[Ip-health] MSF: Developing countries hit with high price for important new TB drug

Joanna Keenan joanna.l.keenan at gmail.com
Wed Feb 24 08:30:20 PST 2016

*Developing countries hit with high price for important new tuberculosis
drug *
More than two years after drug approved, only 180 people globally have
received it

Geneva, 24 February 2016 — International medical humanitarian organisation
Médecins Sans Frontières (MSF) today expressed great concern at the high
price announced for the new tuberculosis (TB) drug delamanid. Japanese
pharmaceutical company Otsuka said that it would make delamanid available
to some developing countries at a price of US$1,700 per treatment course.
Delamanid is one of only two new drugs to treat TB to become available in
the last half a century, and is effective against the deadliest strains of
tuberculosis that are resistant to many of the other drugs used to treat
TB, including multidrug-resistant and extensively drug-resistant TB.

Delamanid needs to be taken with several other drugs to effectively treat
drug-resistant TB (DR-TB); the regimens, without delamanid, already cost
between $1,000 – $4,500 per treatment course at the lowest prices available
to developing countries, which is unaffordable for governments.  To help
with widespread scale up of DR-TB treatment, MSF is advocating for a target
price of $500 per treatment course for drug-resistant TB.

Countries that are eligible for funding from the Global Fund to Fight AIDS,
Tuberculosis and Malaria (GFATM) will be able to purchase delamanid for
$1,700 per treatment course through the Global Drug Facility (GDF), a
UN-based procurement mechanism for TB drugs, as long as the drug is
registered for use in their country or the necessary import waivers have
been put in place.

To date, Otsuka has registered delamanid in only four countries (Germany,
Japan, South Korea, and the United Kingdom), none of which has a high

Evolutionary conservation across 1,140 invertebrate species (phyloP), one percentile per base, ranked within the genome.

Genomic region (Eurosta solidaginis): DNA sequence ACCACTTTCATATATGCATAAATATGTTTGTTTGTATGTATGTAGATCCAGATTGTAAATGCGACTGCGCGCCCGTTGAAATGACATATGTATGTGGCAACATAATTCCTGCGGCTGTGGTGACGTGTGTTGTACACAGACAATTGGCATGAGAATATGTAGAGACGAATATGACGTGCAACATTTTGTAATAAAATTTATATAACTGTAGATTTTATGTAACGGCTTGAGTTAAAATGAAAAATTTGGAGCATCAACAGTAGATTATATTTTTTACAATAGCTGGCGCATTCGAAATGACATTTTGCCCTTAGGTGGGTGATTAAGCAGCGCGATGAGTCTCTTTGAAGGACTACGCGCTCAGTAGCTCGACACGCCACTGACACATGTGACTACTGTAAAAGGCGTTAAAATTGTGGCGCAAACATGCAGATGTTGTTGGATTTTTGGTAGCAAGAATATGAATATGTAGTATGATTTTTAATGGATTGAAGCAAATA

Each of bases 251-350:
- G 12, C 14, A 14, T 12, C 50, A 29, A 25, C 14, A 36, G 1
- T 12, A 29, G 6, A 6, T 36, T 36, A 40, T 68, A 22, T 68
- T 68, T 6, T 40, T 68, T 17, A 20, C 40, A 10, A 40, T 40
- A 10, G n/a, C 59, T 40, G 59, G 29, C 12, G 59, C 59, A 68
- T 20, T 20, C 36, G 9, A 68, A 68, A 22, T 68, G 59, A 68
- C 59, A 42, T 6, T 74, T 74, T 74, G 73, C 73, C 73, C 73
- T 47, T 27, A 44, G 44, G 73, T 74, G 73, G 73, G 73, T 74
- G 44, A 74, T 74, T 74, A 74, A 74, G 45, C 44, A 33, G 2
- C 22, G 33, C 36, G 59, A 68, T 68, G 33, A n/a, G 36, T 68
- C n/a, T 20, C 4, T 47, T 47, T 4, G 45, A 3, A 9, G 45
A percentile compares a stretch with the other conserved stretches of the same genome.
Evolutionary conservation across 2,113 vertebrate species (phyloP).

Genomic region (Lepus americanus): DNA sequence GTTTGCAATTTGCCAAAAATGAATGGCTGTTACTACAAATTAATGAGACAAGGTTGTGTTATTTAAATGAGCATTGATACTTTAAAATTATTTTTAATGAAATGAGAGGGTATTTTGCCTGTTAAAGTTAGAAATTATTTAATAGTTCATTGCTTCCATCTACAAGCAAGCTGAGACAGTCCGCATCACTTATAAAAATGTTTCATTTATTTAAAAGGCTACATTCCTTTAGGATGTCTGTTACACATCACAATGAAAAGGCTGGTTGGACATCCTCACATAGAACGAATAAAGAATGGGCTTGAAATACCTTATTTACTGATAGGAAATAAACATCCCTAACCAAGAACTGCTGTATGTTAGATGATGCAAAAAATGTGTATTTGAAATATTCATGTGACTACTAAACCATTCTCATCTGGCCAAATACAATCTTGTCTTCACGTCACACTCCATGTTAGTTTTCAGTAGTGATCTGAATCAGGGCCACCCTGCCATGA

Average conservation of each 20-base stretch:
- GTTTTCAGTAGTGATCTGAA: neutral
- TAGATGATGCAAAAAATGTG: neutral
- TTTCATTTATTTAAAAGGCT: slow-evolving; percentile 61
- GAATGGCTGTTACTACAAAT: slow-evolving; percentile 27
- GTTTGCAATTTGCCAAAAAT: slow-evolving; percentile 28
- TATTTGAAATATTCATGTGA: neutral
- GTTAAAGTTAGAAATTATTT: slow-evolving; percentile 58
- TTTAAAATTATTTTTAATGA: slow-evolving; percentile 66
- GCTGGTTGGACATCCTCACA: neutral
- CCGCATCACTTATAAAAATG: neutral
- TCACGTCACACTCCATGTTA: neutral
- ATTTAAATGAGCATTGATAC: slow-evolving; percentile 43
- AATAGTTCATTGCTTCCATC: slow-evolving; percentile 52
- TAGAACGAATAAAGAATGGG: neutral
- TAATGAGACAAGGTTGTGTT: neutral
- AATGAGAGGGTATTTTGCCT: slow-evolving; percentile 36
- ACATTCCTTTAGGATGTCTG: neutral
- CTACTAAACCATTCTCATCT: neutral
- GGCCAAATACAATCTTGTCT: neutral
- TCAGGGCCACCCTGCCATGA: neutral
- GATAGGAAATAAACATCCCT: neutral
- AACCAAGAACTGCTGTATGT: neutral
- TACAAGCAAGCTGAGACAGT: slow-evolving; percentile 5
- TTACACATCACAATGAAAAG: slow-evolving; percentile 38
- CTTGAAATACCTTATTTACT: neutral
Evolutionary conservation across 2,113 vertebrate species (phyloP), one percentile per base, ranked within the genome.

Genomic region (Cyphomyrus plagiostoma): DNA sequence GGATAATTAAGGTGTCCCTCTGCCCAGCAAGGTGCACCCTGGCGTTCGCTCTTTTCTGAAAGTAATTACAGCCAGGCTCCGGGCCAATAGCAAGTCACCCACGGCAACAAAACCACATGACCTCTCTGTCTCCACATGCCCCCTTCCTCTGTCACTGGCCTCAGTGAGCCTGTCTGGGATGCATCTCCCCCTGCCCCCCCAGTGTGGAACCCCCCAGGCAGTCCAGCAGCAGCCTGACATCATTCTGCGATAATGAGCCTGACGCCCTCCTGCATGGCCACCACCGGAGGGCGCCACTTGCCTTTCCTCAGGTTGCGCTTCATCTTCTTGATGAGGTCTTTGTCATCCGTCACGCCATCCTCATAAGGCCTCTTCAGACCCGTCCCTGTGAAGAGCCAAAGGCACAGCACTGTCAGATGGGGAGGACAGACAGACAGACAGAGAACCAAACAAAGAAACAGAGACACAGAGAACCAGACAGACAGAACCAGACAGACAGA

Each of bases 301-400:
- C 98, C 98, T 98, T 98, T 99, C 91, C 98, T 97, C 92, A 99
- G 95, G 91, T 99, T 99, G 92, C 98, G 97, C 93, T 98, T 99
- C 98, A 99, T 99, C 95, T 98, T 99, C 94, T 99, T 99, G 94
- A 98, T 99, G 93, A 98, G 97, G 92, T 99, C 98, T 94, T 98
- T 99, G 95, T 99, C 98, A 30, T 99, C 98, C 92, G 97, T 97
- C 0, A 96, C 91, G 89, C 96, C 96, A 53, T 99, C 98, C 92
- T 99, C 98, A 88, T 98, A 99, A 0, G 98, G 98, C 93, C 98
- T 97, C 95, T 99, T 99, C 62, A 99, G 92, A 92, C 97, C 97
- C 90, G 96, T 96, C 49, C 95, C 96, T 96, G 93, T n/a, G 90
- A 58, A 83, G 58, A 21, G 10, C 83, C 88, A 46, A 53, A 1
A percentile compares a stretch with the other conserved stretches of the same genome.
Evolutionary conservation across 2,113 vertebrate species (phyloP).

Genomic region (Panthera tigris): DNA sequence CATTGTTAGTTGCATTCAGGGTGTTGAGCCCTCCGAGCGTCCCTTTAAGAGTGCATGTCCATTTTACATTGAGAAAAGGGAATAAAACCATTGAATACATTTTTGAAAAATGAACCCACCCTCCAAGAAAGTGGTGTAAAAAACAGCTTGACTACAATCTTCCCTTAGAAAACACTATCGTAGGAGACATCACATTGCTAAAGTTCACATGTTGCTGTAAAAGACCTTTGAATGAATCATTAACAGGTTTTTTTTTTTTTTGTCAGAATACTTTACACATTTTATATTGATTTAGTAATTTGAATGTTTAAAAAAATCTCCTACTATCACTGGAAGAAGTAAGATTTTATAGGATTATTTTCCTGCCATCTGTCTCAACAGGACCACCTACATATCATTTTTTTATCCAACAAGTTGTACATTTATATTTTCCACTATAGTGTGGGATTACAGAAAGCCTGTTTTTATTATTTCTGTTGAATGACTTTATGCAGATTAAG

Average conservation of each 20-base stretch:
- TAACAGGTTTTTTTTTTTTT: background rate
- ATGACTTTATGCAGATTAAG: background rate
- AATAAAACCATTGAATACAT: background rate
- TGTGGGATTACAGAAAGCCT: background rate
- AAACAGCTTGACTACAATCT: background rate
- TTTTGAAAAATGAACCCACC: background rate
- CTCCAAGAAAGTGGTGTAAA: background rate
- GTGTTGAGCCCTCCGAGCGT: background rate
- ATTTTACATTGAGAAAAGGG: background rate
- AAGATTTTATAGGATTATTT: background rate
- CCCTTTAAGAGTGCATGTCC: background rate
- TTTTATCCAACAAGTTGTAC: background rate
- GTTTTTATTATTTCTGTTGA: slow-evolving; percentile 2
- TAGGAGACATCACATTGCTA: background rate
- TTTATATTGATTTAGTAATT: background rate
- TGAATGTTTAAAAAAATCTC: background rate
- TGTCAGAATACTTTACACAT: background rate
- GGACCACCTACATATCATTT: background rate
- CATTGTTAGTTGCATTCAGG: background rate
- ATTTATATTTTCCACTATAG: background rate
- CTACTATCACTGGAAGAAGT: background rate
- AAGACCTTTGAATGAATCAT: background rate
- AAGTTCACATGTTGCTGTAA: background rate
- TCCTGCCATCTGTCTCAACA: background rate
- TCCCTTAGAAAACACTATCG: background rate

burden of DR-TB.  The company should register delamanid in high DR-TB
burden countries and in countries where clinical trials for the drug took
place. The agreement between GDF and Ostuka leaves out countries ineligible
for GFATM funding, including high burden countries like the Russian
Federation and the Philippines.

“Countries should start scaling up treatment for more people with
drug-resistant TB using the most effective drugs available, but delamanid
is neither affordable nor available in most countries today”, said Dr.
Grania Brigden, TB Advisor for MSF’s Access Campaign. “The price for
delamanid needs to come down to an affordable level, and Otsuka should also
register delamanid quickly in all countries where the drug has been tested
in clinical trials, as well as in countries with the highest burdens of
drug-resistant TB.  If people can’t access delamanid, this promising new
drug will be effectively worthless.”

It is estimated that up to two thirds of the nearly half a million people
who acquire drug-resistant TB each year could benefit from delamanid;
however, in the two years since the drug was approved, only 180 people have
received this new treatment.

“Otsuka should prioritise expanding access for people whose lives could be
saved by delamanid”, said Dr. Brigden. “Every effort should be made to
ensure as many people as possible can benefit from this promising new
treatment, but that’s unfortunately not what we’re seeing today.”


MSF has been involved in tuberculosis (TB) care for 30 years, and in
treating multidrug-resistant TB since 1999.  MSF is now one of the largest
NGO treatment providers for drug-resistant TB. In 2014, the organisation
treated over 23,000 patients with TB, including 1,800 patients with
drug-resistant TB.  MSF aims to scale up the use of delamanid in its
programs, and in December 2015 accepted a donation of delamanid for use in
MSF programmes and endTB partnership projects.

DR-TB drug regimen prices are from the forthcoming MSF publication, DR-TB
Drugs Under the Microscope, 4th Edition, to be published in March 2016.

*Joanna Keenan*
Press Officer
Médecins Sans Frontières - Access Campaign
P: +41 22 849 87 45
M: +41 79 203 13 02
E: joanna.keenan[at]geneva.msf.org
T: @joanna_keenan


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